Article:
Digital Curriculum Resources & References

Going deeply digital is more than:

  • Technology in the classroom
  • Online learning
  • Presentation software
  • Course management systems

Going deeply digital is immersive, innovative, and non-traditional use of digital instructional technologies in teaching and learning.

For more digital curriculum resources, see our references list.

View the Gardner Institute's "Digging into the Disciplines: The Impact of Gateway Courses in Accounting, Calculus, and Chemistry on Student Success.

View ACAO Recommended Readings and Resources on Digital Pedagogy and Student Success.

Niss (2016) identifies six factors that make up the digital curriculum:

  • Goals
  • Content
  • Materials
  • Forms of teaching
  • Student activities
  • Assessment

These factors must become digital in order to offer a true digital curriculum. The process by which educators move from traditional curriculum to a digital curriculum implies a process—a taxonomy of progressive steps. At the base is the written curriculum of the traditional educational system. At the apex of the taxonomy is the student and teacher surrounded by a virtual, digital curriculum world where any and all materials are available, any form of teaching is possible, alternative and even unimagined student activities are expected, and assessment is determined by artifacts—student created outcomes of digital learning.

Niss, M (2016). Digital curricula in school mathematics. Charlotte, NC: Information Age Publishing.

The term Deeply Digital is widely credited to a 2010 Report to the President by the President’s Council of Advisors on Science and Technology. At the core of this report is that deeply digital technology, “should not replace teachers but support them. Properly used, technology can extend the reach of teachers by giving them access to the best instructional and professional development tools that can create customized learning environments and assessments for students, and to capture rich information about individual performance” (80).

The report emphasized the:

  • Power of communities
  • Open courseware
  • Electronic textbooks
  • Tutoring systems
  • Online courses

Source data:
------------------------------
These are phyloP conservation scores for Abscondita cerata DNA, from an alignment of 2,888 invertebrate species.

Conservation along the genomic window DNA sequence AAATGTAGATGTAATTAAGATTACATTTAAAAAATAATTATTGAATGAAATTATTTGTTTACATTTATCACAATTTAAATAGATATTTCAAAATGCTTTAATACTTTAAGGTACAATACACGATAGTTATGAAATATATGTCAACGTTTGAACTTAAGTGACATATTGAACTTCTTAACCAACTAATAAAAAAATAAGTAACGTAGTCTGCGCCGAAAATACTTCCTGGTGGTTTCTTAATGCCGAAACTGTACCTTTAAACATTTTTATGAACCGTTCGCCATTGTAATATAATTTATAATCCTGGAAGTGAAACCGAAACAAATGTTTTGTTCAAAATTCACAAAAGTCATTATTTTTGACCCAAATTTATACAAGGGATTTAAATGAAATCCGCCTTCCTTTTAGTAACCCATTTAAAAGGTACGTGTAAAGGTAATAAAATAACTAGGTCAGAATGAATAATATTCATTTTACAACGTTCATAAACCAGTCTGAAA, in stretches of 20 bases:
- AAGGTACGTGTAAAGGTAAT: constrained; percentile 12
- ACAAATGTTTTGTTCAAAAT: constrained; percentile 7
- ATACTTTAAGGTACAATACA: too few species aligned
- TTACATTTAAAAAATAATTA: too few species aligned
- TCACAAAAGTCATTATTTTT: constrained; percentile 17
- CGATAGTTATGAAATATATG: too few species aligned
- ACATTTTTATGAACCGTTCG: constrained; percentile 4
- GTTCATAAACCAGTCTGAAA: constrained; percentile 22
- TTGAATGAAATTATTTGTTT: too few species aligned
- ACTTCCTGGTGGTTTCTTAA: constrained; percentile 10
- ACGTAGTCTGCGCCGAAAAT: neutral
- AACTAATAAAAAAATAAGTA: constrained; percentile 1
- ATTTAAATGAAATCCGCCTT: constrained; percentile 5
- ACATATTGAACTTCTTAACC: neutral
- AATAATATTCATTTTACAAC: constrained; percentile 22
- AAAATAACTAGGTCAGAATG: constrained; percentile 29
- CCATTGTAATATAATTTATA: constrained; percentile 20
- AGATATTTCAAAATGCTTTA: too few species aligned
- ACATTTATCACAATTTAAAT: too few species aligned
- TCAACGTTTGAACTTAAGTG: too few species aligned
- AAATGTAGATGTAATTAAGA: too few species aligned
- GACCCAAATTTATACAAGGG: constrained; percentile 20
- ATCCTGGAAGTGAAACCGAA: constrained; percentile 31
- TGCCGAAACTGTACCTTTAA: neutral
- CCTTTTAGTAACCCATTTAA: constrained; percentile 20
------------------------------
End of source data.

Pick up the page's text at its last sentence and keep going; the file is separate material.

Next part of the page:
Goals for a deeply digital education should promote:

  • Development of common technology platforms
  • Development of “deeply digital” whole course materials
  • Development of modular instructional materials
  • Development of innovative assessments
  • Rapid prototyping
  • Data mining
  • Broad dissemination
  • Innovative procurement
  • Consortia

Many now consider that to go deeply digital is to be immersive, innovative, and non-traditional in the use of digital instructional technologies in teaching and learning.

President’s Council of Advisors on Science and Technology, (2010). Report to the President: Prepare and inspire: K-12 education in science, technology, engineering, and math (STEM) for America’s future.

A makespace “is a place where young people have an opportunity to explore their own interests; learn to use tools and materials, both physical and virtual; and to develop creative projects"

Laura Flemming (2015). Worlds of Making: Best Practices for Establishing a Makerspace for Your School. Corwin Publishing Group.

According to Daro (2016), LTF is a technique used by “gamers to motivate—LTF are the little noises, wiggles, glows, pops, winks, and tumbles. Every time the player acts, the game responds. It tells the player that their action causes game action: ‘you are the cause’—this is the motivator” (229).

Daro, P (2016). Digitally enhanced learning. In Bates & Uskiskin (Eds). Digital Curricula in School Mathematics.  Charlotte, NC: Information Age Publishing.

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